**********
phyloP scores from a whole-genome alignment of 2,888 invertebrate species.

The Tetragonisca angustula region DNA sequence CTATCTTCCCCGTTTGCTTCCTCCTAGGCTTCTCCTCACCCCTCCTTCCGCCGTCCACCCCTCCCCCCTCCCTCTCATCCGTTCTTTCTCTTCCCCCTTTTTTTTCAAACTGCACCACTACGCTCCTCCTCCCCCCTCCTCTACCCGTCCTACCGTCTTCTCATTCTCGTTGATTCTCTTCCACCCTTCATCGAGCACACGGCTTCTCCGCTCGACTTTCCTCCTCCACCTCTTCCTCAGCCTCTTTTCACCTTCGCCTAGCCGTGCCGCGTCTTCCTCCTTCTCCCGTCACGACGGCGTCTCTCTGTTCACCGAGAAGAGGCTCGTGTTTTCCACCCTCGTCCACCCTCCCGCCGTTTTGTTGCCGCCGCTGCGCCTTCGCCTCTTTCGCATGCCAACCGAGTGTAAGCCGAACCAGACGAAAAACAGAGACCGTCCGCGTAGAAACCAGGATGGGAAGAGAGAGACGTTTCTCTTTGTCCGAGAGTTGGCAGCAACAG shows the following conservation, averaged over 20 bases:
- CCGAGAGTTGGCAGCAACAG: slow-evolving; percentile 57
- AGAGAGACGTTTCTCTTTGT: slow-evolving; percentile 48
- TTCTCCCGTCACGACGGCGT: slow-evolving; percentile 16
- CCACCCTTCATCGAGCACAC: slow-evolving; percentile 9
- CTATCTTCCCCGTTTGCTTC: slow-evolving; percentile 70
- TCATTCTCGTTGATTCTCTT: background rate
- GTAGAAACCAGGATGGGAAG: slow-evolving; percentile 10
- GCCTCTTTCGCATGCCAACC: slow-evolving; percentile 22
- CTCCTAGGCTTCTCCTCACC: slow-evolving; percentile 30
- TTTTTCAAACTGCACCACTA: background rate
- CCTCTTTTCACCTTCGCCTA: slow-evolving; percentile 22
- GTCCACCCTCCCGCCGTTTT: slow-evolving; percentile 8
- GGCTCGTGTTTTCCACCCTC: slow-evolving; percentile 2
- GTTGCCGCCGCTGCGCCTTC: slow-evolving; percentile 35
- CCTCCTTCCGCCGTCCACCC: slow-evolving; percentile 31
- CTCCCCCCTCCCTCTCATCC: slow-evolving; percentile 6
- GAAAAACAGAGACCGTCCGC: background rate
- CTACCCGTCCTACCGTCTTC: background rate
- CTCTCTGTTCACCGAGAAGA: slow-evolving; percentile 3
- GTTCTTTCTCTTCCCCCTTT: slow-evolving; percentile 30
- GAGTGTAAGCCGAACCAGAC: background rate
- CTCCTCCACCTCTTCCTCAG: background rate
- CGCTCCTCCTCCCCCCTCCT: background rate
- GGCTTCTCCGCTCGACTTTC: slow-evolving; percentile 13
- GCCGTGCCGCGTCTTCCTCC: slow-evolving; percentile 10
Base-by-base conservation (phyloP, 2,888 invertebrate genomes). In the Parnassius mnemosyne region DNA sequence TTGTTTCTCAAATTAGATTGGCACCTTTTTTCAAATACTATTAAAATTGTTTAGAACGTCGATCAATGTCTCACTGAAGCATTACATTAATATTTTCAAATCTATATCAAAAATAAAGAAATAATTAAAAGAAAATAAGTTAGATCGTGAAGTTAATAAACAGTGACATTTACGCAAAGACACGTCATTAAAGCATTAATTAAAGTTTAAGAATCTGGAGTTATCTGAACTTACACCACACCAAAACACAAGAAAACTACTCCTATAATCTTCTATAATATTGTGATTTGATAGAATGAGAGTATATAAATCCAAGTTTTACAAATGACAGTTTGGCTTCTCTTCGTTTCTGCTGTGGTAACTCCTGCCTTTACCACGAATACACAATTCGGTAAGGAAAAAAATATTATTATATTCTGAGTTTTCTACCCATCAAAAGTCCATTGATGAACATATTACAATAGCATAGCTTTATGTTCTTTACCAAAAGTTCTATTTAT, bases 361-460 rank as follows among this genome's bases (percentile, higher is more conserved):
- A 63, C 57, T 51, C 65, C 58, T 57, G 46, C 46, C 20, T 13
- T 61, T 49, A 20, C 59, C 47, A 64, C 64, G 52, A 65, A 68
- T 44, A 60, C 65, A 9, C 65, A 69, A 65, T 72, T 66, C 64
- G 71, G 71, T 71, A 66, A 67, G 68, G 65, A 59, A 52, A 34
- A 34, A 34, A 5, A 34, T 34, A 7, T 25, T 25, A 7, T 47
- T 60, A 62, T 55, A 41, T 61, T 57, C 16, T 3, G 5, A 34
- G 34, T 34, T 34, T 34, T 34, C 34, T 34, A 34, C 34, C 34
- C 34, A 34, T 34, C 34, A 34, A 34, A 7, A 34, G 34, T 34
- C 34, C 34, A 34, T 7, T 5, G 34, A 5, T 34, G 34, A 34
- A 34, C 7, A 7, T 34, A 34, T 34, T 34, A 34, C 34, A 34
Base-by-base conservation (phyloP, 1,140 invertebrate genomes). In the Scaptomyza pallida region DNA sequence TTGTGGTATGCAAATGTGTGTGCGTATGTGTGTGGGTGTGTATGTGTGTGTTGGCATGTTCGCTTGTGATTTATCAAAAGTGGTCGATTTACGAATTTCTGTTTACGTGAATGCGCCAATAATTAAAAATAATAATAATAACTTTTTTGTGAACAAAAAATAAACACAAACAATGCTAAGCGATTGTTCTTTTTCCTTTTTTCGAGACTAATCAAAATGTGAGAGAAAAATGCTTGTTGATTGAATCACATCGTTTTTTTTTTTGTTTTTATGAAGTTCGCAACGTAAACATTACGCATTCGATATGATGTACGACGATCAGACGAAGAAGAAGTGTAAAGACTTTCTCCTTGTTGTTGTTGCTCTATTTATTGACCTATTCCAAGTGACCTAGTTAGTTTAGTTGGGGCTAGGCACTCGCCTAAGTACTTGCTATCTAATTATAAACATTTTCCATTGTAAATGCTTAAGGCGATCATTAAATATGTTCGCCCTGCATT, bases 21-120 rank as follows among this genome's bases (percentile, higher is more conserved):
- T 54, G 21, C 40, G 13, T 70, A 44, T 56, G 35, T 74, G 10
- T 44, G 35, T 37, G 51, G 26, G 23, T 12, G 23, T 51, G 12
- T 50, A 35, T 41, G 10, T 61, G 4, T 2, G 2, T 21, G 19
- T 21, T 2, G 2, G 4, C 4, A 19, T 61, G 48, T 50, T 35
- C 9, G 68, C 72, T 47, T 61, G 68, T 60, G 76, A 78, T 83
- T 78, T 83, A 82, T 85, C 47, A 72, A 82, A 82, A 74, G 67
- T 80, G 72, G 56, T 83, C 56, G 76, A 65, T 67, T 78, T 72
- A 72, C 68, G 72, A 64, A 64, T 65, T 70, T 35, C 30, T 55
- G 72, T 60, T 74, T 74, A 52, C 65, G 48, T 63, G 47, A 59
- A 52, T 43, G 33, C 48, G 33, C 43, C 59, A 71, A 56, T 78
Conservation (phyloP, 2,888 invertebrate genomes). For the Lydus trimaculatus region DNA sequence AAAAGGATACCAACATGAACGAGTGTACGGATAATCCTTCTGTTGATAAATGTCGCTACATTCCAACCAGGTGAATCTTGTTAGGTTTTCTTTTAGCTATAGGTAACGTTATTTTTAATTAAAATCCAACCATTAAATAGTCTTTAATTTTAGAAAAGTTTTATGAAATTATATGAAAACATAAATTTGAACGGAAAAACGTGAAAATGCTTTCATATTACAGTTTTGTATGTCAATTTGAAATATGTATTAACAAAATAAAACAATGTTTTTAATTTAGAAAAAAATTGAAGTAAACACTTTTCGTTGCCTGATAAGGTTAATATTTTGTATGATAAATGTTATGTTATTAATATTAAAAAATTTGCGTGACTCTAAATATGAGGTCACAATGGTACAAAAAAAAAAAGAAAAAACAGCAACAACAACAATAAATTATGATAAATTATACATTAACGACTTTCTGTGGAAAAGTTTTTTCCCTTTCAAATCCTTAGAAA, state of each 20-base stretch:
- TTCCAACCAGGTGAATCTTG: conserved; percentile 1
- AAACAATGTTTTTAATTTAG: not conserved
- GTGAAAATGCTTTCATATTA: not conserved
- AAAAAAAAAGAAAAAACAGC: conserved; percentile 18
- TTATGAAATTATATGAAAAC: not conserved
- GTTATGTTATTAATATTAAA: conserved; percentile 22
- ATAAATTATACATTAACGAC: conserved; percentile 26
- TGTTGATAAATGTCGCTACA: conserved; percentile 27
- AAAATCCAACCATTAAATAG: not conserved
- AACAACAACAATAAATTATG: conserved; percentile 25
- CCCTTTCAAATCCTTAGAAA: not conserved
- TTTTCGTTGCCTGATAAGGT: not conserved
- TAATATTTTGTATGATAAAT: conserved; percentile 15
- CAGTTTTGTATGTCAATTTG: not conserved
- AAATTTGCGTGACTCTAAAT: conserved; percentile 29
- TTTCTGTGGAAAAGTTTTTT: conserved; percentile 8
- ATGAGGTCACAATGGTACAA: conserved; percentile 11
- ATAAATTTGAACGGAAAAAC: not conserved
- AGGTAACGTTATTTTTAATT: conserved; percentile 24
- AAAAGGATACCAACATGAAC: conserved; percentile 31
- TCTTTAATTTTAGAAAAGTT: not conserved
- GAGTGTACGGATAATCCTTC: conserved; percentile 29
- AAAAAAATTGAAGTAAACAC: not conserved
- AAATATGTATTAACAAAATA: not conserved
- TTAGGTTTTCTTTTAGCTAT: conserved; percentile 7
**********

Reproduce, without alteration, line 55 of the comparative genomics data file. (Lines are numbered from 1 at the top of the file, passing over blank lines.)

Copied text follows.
- TTATGAAATTATATGAAAAC: not conserved